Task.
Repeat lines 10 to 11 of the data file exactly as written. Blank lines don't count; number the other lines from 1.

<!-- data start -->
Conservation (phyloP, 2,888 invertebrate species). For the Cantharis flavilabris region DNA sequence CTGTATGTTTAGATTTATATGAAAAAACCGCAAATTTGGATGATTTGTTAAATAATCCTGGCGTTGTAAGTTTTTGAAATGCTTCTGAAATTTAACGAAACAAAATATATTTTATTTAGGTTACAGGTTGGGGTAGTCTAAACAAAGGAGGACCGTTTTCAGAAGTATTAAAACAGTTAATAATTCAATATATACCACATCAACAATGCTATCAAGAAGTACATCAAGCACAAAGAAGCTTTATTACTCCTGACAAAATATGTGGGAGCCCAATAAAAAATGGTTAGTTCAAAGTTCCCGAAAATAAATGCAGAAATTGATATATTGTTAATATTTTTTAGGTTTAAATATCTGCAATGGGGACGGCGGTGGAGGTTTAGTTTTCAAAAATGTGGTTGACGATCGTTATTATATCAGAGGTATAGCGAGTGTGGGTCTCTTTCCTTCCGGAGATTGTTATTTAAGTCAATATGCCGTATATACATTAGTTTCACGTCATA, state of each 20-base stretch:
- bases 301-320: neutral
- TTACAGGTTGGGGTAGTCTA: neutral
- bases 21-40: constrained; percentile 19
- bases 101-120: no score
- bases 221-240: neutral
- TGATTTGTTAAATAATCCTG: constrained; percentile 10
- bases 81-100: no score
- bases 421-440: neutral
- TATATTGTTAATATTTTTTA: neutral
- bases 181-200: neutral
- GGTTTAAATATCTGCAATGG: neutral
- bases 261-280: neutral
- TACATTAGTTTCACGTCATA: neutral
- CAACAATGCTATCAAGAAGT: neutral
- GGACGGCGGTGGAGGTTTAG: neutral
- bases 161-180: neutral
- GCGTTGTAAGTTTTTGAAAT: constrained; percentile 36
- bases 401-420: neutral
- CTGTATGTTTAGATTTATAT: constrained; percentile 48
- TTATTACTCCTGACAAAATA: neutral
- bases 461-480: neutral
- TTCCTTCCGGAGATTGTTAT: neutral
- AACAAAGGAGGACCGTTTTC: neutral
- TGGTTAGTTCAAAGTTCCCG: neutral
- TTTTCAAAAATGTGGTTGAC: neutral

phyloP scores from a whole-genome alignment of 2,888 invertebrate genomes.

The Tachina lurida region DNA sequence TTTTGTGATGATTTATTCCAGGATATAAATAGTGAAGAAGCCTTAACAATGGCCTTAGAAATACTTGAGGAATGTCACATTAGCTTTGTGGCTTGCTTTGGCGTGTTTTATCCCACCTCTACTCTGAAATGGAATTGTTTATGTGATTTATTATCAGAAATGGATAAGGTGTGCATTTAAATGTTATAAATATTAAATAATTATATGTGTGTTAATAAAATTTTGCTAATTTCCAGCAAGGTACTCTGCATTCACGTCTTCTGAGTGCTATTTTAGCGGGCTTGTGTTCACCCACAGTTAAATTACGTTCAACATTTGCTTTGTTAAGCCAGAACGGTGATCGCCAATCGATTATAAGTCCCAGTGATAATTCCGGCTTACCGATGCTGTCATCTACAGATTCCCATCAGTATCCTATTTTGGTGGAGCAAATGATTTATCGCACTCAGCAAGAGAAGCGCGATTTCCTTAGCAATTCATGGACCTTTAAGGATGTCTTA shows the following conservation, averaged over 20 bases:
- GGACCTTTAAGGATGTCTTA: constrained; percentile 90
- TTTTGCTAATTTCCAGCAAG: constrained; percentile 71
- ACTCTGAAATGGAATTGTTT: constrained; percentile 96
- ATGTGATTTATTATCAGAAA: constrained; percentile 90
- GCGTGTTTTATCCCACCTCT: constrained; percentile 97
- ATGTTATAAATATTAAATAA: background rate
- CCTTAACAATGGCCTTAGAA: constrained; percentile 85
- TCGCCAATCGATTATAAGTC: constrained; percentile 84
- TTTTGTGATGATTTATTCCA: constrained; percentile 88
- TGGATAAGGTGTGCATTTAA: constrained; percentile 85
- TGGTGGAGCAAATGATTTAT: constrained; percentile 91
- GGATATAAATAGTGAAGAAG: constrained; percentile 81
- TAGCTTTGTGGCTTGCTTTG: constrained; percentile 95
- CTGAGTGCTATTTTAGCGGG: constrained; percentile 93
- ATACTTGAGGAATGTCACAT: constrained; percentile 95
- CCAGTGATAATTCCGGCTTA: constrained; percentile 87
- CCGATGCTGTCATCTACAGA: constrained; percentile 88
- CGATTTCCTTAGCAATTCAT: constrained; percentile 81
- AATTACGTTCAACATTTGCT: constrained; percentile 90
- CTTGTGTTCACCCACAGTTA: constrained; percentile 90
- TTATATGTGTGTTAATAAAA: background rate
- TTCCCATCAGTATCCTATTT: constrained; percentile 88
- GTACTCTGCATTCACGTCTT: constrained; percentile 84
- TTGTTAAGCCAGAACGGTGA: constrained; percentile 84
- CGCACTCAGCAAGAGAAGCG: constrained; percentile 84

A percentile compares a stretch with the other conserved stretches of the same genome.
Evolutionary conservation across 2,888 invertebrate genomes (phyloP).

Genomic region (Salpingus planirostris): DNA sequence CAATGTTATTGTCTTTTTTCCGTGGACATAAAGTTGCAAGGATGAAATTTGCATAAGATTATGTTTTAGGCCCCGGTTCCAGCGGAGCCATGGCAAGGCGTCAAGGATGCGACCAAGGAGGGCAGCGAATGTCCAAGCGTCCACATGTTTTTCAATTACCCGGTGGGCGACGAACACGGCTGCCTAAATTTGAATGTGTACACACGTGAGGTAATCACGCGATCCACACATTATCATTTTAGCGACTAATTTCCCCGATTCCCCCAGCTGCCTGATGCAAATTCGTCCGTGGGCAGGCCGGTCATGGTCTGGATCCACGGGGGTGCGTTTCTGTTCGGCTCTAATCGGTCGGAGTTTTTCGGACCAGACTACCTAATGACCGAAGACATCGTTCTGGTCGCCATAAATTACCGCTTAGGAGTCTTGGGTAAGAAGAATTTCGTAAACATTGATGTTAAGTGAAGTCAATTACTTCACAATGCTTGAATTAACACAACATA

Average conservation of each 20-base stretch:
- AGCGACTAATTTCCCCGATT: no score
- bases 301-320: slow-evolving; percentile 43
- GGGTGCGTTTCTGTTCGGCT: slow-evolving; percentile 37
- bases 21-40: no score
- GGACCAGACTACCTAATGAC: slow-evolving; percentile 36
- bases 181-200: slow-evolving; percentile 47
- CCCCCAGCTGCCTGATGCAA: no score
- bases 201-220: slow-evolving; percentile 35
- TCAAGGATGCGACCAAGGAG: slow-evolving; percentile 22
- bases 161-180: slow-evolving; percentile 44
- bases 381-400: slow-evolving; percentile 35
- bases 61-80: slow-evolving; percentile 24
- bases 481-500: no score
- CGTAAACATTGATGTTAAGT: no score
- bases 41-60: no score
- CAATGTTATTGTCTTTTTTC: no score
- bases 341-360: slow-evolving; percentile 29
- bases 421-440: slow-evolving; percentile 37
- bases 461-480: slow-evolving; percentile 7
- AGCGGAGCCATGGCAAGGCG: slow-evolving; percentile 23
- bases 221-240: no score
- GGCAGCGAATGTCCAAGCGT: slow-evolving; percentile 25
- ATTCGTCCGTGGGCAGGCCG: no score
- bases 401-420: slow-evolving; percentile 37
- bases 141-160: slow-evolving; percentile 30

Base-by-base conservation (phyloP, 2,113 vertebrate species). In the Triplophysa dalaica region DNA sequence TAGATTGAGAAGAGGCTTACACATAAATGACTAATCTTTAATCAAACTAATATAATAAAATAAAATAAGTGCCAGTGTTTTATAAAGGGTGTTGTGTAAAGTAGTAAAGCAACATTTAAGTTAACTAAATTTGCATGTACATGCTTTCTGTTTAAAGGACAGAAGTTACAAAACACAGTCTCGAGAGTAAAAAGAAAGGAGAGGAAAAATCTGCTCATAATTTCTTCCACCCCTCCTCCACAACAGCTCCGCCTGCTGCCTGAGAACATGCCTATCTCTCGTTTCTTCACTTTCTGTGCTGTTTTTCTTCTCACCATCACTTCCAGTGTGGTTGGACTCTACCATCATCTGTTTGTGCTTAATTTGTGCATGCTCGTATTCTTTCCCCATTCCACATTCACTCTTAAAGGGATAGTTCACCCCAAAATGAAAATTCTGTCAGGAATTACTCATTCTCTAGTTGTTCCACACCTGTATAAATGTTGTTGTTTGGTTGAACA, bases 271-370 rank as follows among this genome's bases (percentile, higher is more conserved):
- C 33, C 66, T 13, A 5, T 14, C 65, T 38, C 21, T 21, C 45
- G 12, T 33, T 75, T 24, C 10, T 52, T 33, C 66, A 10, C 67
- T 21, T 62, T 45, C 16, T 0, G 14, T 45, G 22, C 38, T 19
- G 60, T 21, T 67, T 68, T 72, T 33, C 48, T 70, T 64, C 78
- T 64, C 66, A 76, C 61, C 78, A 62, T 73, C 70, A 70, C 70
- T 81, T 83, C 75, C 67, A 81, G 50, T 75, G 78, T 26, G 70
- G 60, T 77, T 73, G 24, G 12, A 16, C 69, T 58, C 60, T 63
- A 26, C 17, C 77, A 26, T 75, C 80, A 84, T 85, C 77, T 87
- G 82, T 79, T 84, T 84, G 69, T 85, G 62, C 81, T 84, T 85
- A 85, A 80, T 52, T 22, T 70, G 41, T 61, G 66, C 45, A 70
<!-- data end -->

- TATATTGTTAATATTTTTTA: neutral
- bases 181-200: neutral